Too many late service checks

Hi - this is my first posting here in the “Community” portal; I already did a few in the older portals (same monicker). I work for a small department of a Bavarian firm specialising in monitoring, partly as a service, for middle enterprises (usually less than 1000 hosts). BTW, we try to use only Director for the configuration work we do, as much as possible.

We have a serious problems with a simple Icinga 2.10 instance on a customer monitoring server, checking about 250 hosts with a little more than 2100 services running.

The problem: For several weeks now, we always have about a third of these service checks being very late - they simply do not do repeat checking any more. The “next check” time value decreases down to zero and then goes more & more negative. These services are neither in an acknowledged state, nor has a downtime been set for them. They just sit in the Late Service Checks list (found in Dashboard -> Overdue), and become older and older.

System load is low (hardly ever going above 1.0); file systems are half empty. We have mainly active checks via SNMP, instigated by the monitoring server itself on remote clients.

This problem started under a 2.9 version, so we upgraded last Monday, in the hope that the new version would solve it. It didn’t. Updating to Director 1.6.2 didn’t help, either.

Initial research has shown that all services are ones configured in the “single services” part of the Director services configuration section. Services only defined within service sets, e.g., are not affected, it seems.

I have included an “icinga2 troubleshoot” output of the system, redacted to not include direct references to us or the client: troubleshooting-2019-04-15_eve_editedBySupport.log (31.5 KB)

Do you have any ideas what’s causing this? Is it a known problem? Any pointers to a solution would be much appreciated!

P.S.: For the moment I have built a clumsy “cron job” to at least make sure that late checks are forced to be run every 30 minutes on average, by applying the following 2 API calls within a bash script (making use also of sed & perl). It works, but this is not proper monitoring, and can only be a short-term workaround (customer is informed, of course)…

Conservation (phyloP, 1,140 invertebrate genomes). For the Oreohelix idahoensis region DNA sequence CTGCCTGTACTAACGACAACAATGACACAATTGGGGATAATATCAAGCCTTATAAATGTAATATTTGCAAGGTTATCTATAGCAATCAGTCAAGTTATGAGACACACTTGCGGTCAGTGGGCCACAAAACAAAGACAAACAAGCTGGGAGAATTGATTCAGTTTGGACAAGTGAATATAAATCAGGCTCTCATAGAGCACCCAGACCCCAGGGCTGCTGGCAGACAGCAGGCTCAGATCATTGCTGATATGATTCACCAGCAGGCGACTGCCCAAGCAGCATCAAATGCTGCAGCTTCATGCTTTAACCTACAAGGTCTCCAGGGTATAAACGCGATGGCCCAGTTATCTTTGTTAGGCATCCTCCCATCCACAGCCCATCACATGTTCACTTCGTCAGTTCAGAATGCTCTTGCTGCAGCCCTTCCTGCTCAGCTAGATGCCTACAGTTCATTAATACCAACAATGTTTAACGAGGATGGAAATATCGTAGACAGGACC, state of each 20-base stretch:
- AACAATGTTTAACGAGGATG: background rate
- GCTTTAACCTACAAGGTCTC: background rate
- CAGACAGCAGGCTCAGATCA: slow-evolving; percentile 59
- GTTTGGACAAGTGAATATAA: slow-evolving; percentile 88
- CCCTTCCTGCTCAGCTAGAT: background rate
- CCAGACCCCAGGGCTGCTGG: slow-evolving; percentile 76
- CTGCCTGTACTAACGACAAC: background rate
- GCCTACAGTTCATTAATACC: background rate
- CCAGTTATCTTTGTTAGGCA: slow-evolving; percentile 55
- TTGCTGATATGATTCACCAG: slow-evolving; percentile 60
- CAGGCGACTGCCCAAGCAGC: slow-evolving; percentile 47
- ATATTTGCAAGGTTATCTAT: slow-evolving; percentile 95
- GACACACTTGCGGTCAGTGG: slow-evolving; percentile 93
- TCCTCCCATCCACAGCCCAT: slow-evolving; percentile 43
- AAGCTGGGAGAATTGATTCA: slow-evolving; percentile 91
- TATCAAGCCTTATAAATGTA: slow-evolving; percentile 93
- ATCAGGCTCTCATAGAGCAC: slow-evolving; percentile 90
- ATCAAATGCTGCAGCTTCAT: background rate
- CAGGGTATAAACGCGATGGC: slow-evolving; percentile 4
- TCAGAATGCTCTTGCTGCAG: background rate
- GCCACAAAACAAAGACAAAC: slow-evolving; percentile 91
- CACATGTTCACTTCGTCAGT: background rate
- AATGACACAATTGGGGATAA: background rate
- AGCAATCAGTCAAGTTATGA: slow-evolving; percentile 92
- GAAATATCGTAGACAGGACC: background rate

• Common command line prefix to what follows: curl -k -s -u root:somepasswd -H 'Accept: application/json' -X

  • GET /localhost:5665/v1/objects/services -d '{ \"attrs\": [ \"last_check\" ], \"pretty\": false }'

  • POST /localhost:5665/v1/actions/reschedule-check \
    -d '{ \"type\": \"Service\",
    \"filter\": \"\\\"HHH\\\"&&\\\"SSS\\\"\",
    \"force\": true,
    \"pretty\": true }'
    (Add an HTTPS:/ before every “/localhost” to get the full URL I used.)

Hi & welcome,

The Director provides the Deployment tab where you can render the configuration for such a deployment stage. Can you extract the configuration bits which include 1) the working apply sets 2) the non-working objects from there.

Further, please use the object names from there, and extract them via icinga2 object list --type Service --name ... to see the entire attributes after compilation.

I’m primarily interested in specific zone attributes, and that being said, please also attach the zones.conf, or likewise, the output of icinga2 object list --type Zone as well as icinga2 object list --type Endpoint.

What exactly does that mean, next_check cannot be a negative value. Can you collect that data over time, e.g. with a cyclic check against the REST API on /v1/objects/services with attrs=next_check&attrs=__name?



Thanks, Michi, for the prompt reply! Your last question first: I’m sorry I didn’t state the location of that negative “next check” value more clearly - I meant in the GUI display for a particular service, e.g. something like:
        Last check |12m 5s ago|Check now
        Next check |in -7m 20s Reschedule
I.e. the next check time lies fixed in the past, and does not change (unless another check is forced, either manually or by my “cron job”). In the DB the value of the attribute is of course a positive no. of seconds since the epoch. Do you still need the “data over time” output?

Concerning your data requests earlier in your reply, the current <10KB attachment - - contains 4 files: